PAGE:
Employee Testing

Lie Detector/Polygraph Tests

It is an unlawful employment practice for any employer to subject any employee or prospective employee to any polygraph examination, psychological stress test, or brain-wave test. +ORS 659A.300. A polygraph examination is defined by Oregon law to include a test to detect deception or to verify the truth of statements through the use of instrumentation or mechanical devices. +ORS 659A.300(2)(c)].

However, a polygraph examination can be administered to an individual if the individual consents and it occurs during the course of criminal or civil judicial proceeding in which the individual is a party or witness. +ORS 659A.300(3).

Genetic Testing

It is an unlawful employment practice for any employer to subject any employee or prospective employee to any genetic test. +ORS 659A.300. A genetic test is any test for determining the presence or absence of genetic characteristics in an individual or the individual's blood relatives, including tests of nucleic acids such as DNA, RNA and mitochondrial DNA, chromosomes or proteins in order to diagnose or determine a genetic characteristic. +ORS 659A.300(2)(b); +ORS 192.531.

An employer can administer a genetic test if the employee grants informed consent, and the genetic test is administered solely to determine a bona fide occupational qualification. +ORS 659A.300(5); +ORS 192.535.

It is an unlawful employment practice for an employer:

  • To seek to obtain, to obtain, or to use genetic information of an employee or a prospective employee (or of a blood relative of the employee or prospective employee); and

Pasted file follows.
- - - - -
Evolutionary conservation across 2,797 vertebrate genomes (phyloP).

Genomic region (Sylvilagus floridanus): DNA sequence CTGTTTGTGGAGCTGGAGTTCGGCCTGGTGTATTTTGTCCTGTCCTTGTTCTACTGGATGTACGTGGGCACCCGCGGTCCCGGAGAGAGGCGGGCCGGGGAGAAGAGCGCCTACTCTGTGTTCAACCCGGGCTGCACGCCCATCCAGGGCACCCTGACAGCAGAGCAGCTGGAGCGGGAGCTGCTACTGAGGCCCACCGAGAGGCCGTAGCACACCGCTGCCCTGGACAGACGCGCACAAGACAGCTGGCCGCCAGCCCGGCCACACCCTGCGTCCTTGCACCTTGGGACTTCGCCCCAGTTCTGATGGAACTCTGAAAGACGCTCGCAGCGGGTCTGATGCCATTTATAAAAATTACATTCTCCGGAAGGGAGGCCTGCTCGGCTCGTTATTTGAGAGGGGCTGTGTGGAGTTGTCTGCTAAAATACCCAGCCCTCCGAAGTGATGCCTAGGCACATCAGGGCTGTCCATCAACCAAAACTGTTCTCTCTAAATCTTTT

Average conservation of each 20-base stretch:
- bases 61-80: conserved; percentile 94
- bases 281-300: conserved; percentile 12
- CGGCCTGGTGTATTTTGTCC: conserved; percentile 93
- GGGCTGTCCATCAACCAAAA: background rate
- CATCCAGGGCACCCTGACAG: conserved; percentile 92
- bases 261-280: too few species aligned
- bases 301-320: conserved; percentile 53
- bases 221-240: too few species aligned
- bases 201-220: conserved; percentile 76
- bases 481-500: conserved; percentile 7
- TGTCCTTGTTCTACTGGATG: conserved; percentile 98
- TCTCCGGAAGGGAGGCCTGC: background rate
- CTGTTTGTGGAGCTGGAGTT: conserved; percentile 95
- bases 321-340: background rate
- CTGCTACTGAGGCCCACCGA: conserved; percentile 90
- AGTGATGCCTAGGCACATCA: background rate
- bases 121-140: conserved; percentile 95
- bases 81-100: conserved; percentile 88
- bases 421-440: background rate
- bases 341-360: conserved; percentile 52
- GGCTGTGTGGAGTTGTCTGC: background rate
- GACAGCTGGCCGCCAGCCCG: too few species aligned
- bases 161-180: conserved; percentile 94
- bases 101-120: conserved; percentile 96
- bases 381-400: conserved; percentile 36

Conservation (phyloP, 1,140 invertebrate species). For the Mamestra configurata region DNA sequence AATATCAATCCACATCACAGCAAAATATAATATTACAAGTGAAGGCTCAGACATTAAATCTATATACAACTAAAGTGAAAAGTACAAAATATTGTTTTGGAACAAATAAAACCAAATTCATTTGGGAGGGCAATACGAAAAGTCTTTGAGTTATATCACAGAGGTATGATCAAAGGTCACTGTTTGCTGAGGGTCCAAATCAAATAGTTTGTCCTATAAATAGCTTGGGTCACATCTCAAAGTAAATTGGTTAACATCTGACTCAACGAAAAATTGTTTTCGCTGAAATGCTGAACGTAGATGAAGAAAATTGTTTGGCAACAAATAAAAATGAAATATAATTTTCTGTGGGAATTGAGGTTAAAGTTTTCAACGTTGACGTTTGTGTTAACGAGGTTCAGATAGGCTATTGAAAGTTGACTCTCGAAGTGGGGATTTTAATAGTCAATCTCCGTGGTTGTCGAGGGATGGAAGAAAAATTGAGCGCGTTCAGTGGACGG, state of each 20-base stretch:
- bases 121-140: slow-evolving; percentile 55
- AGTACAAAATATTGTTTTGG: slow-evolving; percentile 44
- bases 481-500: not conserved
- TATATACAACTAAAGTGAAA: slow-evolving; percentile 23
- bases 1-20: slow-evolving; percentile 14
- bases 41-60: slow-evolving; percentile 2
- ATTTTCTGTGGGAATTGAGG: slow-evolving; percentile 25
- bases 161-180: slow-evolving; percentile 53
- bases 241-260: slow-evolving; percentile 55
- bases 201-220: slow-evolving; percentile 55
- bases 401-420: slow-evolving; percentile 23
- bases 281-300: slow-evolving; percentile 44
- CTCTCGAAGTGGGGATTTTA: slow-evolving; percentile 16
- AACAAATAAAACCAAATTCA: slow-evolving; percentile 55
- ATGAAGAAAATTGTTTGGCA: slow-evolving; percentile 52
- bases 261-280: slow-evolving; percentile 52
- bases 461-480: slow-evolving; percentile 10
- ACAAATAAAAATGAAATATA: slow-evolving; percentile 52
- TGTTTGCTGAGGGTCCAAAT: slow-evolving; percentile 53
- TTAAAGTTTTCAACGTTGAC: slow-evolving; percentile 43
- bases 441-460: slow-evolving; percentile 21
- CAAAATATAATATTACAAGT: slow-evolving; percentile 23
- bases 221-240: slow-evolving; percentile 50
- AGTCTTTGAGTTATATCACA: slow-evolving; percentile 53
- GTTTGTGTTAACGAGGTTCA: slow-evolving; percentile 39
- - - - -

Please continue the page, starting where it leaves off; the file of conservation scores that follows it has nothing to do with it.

• To distinguish between, or discriminate against, or restrict any right or benefit otherwise due or available to an employee or a prospective employee.

+ORS 659A.303; +ORS 192.531.

Drug and Alcohol Testing

Medical testing of employees is highly regulated by provisions of the federal Americans with Disabilities Act and ORS Chapter 659A. Oregon statutes do not restrict an employer's right to conduct drug and alcohol testing except for blood alcohol. +ORS 659.840.

It is an unlawful employment practice for any employer to subject any employee or prospective employee to any breathalyzer test. +ORS 659A.300. An employer, however, can administer a breathalyzer to an employee if he or she consents. +ORS 659A.300(4). If the employer has reasonable grounds to believe that an employee is under the influence of intoxicating liquor, the employer may require, as a condition for employment or continuation of employment, the administration of a blood alcohol content test by a third party or a breathalyzer test. +ORS 659A.300(4). The employer must pay the cost of administering any such test.

Although Oregon statutes do not specifically address the legality of drug testing of employees, employers must be mindful of employees' constitutional privacy rights.

Accordingly, employers conducting drug testing in Oregon should:

  • Create a clear written policy on drug testing to fully explain to employees that they could be subject to testing;
  • Advise employees in advance of implementing the policy the circumstances in which they will be subjected to testing, e.g., randomly, where there is cause (that is, when the employer has reasonable suspicion of drug use), or when an employee is involved in a workplace incident or accident; and
  • Ensure that their policy and practices are consistently and fairly applied.